The council is implementing its contingency plan to maintain IT systems and to continue providing services for customers and employees.
'Ninety nine per cent of our employees will be in work as normal throughout the strike and all our offices will be open as usual.
'We are very disappointed that IT staff have only agreed to maintain the child protection register. They will not provide cover for 20 other critical systems such as social services, benefits and payroll.
'We have contingency plans for this kind of situation and we will be bringing in external experts to ensure we continue to provide vital services for the people of Swansea.'
The council has also expressed its regret that IT staff have chosen to strike, despite receiving assurances over their future during the past eight months of discussions.
The council is currently negotiating with two companies to deliver its vision for improving customer access to services through its ambitious Service@Swansea programme.
IT staff have been offered a set of 'Golden Guarantees', should they transfer to a private company:
- No one will lose their job as a result of the transfer
- They will not have to work outside the boundary of the city and county of Swansea
- Any future partner cannot forcibly change their terms and conditions - and there is no time limit on this agreement under the TUPE legislation
- Both bidders are willing to agree contractual terms that will ensure staff will be able to remain on their terms and conditions for the period of the contract;
- There will be no detriment to existing pension arrangements
The council spokesman added: 'The council has not yet decided whether IT staff should transfer to a private company. However, in that event we have negotiated a set of guarantees which protect their future terms and conditions.
'That is why it is so disappointing that they have decided to take strike action at this stage.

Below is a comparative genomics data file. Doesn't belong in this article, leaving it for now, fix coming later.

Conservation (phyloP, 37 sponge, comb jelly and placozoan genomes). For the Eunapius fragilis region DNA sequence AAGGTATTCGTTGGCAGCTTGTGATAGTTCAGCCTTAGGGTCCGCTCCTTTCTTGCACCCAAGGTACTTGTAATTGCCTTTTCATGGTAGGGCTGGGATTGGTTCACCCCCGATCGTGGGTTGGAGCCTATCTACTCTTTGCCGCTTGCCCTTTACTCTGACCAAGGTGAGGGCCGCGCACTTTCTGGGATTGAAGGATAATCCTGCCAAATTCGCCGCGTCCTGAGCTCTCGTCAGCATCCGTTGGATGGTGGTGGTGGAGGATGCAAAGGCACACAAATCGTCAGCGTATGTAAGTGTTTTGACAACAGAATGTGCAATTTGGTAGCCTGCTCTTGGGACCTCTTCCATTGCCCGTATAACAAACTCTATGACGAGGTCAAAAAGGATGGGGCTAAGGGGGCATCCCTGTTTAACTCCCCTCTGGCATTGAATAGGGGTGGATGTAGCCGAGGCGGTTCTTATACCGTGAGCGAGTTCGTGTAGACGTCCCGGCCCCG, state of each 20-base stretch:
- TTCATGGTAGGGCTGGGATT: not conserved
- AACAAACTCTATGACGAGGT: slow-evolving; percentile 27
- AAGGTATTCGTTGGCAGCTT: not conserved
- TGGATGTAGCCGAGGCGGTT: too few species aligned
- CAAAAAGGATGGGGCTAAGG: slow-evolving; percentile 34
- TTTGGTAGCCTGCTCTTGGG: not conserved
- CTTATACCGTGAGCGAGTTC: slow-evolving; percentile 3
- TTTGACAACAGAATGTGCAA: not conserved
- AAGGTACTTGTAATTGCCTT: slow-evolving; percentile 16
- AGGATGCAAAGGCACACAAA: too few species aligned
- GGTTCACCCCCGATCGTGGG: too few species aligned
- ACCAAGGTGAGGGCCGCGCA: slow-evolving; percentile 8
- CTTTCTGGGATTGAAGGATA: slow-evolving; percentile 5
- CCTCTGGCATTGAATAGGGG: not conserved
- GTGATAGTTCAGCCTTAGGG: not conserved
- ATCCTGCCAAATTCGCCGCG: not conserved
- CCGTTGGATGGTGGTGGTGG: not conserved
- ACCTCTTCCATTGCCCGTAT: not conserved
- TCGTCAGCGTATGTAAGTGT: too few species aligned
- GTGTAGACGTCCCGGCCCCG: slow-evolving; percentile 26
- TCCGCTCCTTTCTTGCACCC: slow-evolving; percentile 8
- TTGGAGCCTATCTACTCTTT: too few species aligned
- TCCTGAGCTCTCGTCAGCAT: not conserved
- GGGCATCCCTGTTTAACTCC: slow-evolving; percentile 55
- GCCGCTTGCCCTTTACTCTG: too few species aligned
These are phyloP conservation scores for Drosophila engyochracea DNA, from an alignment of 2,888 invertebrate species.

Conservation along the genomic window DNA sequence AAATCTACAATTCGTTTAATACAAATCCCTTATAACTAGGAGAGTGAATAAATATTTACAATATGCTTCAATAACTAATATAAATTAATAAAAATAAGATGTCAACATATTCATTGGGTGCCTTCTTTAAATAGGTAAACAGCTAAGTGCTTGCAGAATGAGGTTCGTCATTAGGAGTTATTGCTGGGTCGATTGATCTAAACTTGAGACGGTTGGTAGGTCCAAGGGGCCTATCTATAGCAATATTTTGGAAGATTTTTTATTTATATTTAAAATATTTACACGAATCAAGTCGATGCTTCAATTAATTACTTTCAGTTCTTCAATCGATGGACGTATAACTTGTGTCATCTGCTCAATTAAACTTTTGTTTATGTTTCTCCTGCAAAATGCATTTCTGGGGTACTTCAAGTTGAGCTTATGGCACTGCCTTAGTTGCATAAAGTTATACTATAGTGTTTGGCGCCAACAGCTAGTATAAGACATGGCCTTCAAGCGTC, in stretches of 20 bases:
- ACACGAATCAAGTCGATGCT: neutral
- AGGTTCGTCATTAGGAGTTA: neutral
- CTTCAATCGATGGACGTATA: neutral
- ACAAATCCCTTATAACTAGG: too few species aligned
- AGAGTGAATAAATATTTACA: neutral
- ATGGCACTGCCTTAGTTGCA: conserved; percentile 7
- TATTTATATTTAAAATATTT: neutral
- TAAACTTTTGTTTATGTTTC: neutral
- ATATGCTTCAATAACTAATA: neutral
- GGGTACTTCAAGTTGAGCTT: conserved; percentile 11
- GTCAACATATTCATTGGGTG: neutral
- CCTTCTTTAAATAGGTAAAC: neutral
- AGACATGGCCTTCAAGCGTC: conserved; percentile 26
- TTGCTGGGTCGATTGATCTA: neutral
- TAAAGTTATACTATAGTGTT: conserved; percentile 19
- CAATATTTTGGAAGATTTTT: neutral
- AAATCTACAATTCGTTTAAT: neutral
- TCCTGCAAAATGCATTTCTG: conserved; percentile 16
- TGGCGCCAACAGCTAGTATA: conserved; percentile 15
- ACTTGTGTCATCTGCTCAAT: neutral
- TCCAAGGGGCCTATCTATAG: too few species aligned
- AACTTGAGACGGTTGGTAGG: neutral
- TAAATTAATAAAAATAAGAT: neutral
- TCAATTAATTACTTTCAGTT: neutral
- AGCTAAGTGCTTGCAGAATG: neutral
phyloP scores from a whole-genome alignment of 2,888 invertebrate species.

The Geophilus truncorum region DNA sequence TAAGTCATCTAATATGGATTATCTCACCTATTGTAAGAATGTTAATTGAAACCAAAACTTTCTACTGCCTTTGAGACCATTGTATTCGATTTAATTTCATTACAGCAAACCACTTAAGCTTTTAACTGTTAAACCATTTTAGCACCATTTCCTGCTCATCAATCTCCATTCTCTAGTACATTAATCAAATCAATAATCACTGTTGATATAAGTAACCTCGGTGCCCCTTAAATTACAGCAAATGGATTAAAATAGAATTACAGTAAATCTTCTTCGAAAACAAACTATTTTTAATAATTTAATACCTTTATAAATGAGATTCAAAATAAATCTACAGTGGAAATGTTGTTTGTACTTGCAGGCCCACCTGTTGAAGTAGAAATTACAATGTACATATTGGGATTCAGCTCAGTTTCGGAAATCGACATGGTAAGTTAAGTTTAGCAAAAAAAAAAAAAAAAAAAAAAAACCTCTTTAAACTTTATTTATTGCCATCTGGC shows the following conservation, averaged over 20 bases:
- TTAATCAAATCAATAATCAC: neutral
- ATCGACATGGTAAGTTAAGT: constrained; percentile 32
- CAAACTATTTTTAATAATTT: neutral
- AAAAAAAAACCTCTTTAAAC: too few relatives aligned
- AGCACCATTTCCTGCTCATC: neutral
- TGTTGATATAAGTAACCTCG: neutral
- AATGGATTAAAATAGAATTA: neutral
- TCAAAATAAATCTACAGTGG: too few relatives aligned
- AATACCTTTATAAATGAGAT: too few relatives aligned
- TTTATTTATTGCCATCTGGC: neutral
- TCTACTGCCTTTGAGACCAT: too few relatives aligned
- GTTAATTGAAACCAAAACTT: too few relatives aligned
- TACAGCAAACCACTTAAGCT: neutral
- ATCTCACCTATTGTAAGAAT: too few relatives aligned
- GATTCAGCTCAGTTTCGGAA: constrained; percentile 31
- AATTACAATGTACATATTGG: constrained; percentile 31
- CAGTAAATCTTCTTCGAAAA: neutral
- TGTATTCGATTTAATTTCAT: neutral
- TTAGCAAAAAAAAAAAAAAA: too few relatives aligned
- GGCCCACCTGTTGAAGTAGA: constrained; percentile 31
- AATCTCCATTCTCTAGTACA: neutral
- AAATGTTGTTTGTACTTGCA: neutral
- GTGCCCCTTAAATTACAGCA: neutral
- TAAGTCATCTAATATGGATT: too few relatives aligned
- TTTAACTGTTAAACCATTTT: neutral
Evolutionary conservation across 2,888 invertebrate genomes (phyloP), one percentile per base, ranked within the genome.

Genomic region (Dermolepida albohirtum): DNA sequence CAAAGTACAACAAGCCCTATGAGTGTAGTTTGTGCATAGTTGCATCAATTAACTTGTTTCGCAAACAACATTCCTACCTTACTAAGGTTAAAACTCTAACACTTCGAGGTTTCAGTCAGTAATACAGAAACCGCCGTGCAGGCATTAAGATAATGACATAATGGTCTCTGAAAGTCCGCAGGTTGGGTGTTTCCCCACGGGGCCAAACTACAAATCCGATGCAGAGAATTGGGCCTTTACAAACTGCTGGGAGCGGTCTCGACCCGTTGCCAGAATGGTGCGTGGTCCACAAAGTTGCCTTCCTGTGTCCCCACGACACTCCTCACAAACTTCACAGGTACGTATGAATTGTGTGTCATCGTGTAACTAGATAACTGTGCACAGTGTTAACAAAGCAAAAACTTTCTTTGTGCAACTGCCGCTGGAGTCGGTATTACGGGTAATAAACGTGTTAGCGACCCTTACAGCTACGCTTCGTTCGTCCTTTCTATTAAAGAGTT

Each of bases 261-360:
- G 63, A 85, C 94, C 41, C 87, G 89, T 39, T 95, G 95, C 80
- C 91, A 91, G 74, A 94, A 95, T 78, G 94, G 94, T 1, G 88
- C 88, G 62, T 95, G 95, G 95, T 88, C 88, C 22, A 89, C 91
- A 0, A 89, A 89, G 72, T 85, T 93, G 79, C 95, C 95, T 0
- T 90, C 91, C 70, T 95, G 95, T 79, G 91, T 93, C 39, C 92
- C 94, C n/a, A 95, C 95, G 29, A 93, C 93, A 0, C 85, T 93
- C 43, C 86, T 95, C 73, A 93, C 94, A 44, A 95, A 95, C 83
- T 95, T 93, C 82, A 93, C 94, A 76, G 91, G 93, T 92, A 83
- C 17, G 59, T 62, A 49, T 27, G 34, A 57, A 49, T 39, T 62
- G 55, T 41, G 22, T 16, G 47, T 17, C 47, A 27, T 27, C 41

'The council is committed to improving services for our customers and we will not be diverted from that.'
A Unison statement follows:
Swansea IT workers strike against privatisation
More than 100 IT workers have gone on strike at Swansea City Council in protest at plans to privatise their jobs as part of a new enquiry system.
The council intends to implement a range of new 'e-gov' systems and set up a new call centre that will handle and process enquiries from residents.
Private IT companies have been asked to bid for the sizeable contracts, despite a lack of clarity on the future status of existing in-house IT professionals.
'At the heart of all this is the council's refusal to look at the other options which would still benefit them,' said Unsion regional officer Jeff Baker.
'Management have failed to consult every step of the way.'
IT staff only found out that their department was to be sold to a private company when they saw an EU publication advertising the contract.
Mr Baker explained that staff want to stay in the public sector performing public-service duties, but said that they weren't being given this option.
He believes the whole evaluation process is biased in favour of a TUPE transfer.
He added that there are also worries about the economic viability of the service@swansea plan, which could end up costing many back-office council jobs beyond IT.